BULDING INNER RESILIENCE: CULTIVATING EMOTIONAL INTELLIGENCE IN CHILDREN
In the brave new world of parenting, moms and dads are bombarded with the newest, the best, the shoulds and the musts of raising happy, healthy, wealthy and wise children. These ideas, as propagated by a number of different sources, including parents’ peer groups, the media, their families and the overarching paradigm of the
times, often overlook what’s at the core of creating a thriving, independent and well-rounded human being: emotional intelligence. Here, Linda Lantieri, author of Building Emotional Intelligence: Techniques to Cultivate Inner Strength in Children, talks about the importance of bolstering your kids’ inner strength and gives you the tips and tools you need to help them get in touch with their emotional selves.
In recent years, the theme of resilience has been frequently brought up to describe the response of many New Yorkers on September 11, 2001. In the midst of profound uncertainty and danger, the adults in schools in lower Manhattan had to make the ultimate decision of their careers as educators—saving the children, some as young as 4 years old, meant evacuating the schools and running to safety. Within hours of the terrorist attack, more than 5,000 schoolchildren and 200 teachers ran for their lives.1 Miraculously, though debris fell around them and confusion reigned, not a single student’s or teacher’s life was lost.
While certainly it could be argued that the teachers and children that day exhibited the inner resources they needed to survive, some wondered: What would it take to refill the emotional and spiritual reserve from which they had drawn so deeply? As the modern stresses of today’s childhood accumulate in children, how can we help them develop a reservoir of inner strength to draw from in every aspect of their daily 21st-century lives?
A growing body of research suggests that helping children develop good social and emotional skills early in life makes a big difference in their long-term health and well-being. In his groundbreaking book Emotional Intelligence (published in 1995), Daniel Goleman summarized the research from the fields of neuroscience and cognitive psychology that identified E—emotional intelligence—as being as important as IQ in terms of children’s healthy development and future life success. He wrote:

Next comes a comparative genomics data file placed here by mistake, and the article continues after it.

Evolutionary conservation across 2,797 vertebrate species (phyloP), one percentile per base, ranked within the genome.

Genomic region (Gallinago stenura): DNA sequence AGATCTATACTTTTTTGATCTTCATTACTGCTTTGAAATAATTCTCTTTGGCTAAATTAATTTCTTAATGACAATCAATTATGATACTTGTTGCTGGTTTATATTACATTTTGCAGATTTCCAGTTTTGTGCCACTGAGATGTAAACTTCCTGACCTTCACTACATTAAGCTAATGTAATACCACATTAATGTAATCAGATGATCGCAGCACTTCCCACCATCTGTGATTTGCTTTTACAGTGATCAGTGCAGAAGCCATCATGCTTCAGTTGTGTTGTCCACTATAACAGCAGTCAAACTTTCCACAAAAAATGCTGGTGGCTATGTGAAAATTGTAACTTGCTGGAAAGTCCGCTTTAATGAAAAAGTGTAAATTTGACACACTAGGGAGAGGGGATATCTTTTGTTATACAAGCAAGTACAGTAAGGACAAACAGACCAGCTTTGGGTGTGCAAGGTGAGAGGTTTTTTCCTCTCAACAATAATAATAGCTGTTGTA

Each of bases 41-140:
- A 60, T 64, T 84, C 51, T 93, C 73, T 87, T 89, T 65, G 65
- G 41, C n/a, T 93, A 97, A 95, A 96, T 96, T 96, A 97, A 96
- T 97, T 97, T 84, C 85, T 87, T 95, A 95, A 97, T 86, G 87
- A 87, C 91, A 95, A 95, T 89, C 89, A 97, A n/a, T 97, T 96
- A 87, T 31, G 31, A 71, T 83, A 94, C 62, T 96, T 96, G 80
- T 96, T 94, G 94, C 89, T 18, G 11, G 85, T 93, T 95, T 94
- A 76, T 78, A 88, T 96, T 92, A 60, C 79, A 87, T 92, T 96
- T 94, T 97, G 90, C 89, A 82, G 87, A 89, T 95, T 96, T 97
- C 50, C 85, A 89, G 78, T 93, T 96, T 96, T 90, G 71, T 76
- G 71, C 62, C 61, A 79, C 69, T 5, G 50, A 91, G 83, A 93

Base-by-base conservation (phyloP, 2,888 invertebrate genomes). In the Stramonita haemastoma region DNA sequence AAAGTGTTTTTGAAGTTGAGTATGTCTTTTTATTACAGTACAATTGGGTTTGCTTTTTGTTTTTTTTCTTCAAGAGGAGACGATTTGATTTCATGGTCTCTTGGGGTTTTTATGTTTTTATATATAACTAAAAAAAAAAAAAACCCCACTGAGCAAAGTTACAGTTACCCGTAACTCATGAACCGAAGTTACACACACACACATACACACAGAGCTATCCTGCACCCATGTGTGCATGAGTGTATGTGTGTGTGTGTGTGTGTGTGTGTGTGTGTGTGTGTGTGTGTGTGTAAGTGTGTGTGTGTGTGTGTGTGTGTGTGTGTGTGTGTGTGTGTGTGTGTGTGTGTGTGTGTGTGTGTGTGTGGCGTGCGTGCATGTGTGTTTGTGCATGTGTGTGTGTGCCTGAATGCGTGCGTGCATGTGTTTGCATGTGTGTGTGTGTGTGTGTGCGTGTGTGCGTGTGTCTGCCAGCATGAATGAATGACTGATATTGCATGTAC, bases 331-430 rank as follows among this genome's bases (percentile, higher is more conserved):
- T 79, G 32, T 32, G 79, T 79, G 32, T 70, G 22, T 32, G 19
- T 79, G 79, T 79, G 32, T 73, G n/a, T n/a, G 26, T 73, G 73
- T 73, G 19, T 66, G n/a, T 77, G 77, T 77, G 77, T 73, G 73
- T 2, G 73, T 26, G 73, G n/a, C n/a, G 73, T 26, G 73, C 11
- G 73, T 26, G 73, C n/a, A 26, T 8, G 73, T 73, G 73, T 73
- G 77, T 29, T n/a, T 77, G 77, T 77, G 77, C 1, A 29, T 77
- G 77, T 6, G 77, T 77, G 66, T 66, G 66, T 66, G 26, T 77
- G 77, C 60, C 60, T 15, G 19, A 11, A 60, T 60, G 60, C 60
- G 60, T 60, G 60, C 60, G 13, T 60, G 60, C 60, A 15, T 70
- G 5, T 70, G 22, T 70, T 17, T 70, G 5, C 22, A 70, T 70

One of psychology’s open secrets is the relative inability of grades, IQ, or SAT scores, despite their popular mystiques, to predict unerringly who will succeed in life. … There are widespread exceptions to the rule that IQ predicts success—many (or more) exceptions than cases that fit the rule. At best, IQ contributes about 20 percent to the factors that determine life success, which leaves 80 percent to other forces.2
Goleman’s work helped us understand the importance of emotional intelligence as a basic requirement for the effective use of one’s IQ—that is, one’s cognitive skills and knowledge. He made the connection between our feelings and our thinking more explicit by pointing out how the brain’s emotional and executive areas are interconnected.
We are learning from recent brain science that children’s brains go through major growth up until their mid-20s, and their neural circuits are shaped by the day-to-day experiences they have. Children who are well-nurtured and whose parents and teachers help them learn how to calm down when they are upset, for instance, seem to develop greater strength in the brain’s circuitry for managing distress and will be less likely to act on aggressive impulses.
Parents can play a key role in supporting their children’s emotional intelligence by encouraging them to be in touch with their emotional selves. The challenge, however, is that most often the way we were raised determines how we act as parents, unless we solicit support to learn another way. For example, although we may have the best of intentions, we sometimes reject children’s feelings by making dismissive remarks, such as “Stop crying, there is nothing to be afraid of.” In all likelihood, these are the words our own parents said to us growing up.